Affordable Care Act, published on December 7, 2011 (76 FR 76574).
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    In addition, issuers whose experience is non-credible, as defined 
in Sec.  158.230(c)(3) and determined in accordance with Sec.  158.231, 
are not required to provide notice of MLR information to policyholders 
and subscribers. As discussed in the December 1, 2010 interim final 
rule, based on 2009 NAIC data, it was estimated that approximately 68 
percent of licensed entities (State/company combinations) had less than 
1,000 enrollees in at least one State in 2011 and accounted for 
approximately 1 percent of enrollees. The number of issuers with less 
than 1,000 enrollees in all market/State combinations is estimated to 
be 45 in 2011.
    Further, issuers of student health insurance coverage are not 
required to provide the MLR notice since the MLR requirements apply 
beginning January 1, 2013 for such experience. In the Student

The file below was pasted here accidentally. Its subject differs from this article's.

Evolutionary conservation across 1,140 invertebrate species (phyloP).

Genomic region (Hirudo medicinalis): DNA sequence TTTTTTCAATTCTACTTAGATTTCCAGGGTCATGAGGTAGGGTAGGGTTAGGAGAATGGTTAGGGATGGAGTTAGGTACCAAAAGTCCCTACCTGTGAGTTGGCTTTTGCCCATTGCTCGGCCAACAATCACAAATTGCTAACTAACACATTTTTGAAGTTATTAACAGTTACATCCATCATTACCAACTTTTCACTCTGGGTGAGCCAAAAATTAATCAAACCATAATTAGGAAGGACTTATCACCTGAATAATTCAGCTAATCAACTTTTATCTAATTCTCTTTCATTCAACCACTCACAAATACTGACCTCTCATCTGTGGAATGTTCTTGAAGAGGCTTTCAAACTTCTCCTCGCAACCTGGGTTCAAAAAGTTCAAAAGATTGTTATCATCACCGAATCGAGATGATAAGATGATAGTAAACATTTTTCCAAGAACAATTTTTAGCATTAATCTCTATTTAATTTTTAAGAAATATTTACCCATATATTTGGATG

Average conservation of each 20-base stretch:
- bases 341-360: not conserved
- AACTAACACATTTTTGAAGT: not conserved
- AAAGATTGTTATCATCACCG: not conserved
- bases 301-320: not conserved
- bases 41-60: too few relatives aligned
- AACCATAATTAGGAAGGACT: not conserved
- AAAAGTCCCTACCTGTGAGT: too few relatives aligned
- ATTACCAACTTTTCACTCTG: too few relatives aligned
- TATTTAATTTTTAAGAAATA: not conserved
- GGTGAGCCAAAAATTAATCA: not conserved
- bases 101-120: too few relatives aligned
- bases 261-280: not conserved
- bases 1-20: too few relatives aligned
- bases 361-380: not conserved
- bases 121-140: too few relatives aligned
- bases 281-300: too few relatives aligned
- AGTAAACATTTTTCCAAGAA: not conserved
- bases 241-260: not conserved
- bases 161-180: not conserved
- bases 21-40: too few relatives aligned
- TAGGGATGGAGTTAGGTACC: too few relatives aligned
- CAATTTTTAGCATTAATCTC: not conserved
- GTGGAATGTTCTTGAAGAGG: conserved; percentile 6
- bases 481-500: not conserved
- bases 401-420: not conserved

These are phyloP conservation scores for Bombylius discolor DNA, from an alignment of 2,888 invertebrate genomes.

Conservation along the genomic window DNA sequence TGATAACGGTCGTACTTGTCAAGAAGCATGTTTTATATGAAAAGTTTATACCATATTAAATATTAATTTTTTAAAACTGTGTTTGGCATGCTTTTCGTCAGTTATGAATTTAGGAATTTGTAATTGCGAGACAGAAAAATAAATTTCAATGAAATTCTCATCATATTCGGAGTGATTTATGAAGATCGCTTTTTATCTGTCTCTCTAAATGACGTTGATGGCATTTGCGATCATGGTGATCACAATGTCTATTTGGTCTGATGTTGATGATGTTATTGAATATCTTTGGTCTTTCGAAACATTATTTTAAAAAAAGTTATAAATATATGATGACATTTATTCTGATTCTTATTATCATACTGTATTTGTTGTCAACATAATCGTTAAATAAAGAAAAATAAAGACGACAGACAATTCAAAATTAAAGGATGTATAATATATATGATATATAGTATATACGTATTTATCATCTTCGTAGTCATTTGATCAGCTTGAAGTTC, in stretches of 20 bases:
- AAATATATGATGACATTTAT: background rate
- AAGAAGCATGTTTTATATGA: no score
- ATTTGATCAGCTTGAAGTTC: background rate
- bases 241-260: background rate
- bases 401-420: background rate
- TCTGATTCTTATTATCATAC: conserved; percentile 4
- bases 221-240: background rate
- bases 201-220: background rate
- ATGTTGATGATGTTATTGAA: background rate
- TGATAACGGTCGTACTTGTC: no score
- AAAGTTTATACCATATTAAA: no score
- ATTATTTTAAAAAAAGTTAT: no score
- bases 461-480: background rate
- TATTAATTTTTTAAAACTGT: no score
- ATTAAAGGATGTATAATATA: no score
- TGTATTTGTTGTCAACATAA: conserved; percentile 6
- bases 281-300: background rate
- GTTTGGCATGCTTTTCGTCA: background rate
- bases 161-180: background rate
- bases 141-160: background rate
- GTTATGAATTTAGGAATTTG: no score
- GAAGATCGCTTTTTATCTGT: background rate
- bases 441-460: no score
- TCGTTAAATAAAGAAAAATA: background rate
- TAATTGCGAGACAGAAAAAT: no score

[[Page 28795]]

Health Insurance Coverage Final Rule (77 FR 16453) published on March 
21, 2012, we estimated that there are 75 issuers of student health 
insurance plans with approximately 1.1 million to 1.5 million 
enrollees. To the extent that enrollees in student health insurance 
plans were included in the 2009 NAIC data, this analysis overestimates 
the number of entities affected by these requirements, the number of 
notices to be provided by issuers of such policies, and the 
administrative costs of providing notices.
    Table 2 includes estimates of the number of issuers that will need 
to provide MLR notices pursuant to this final rule. Issuers are 
required to provide notices to group policyholders and each of their 
subscribers, and to subscribers in the individual market. If there are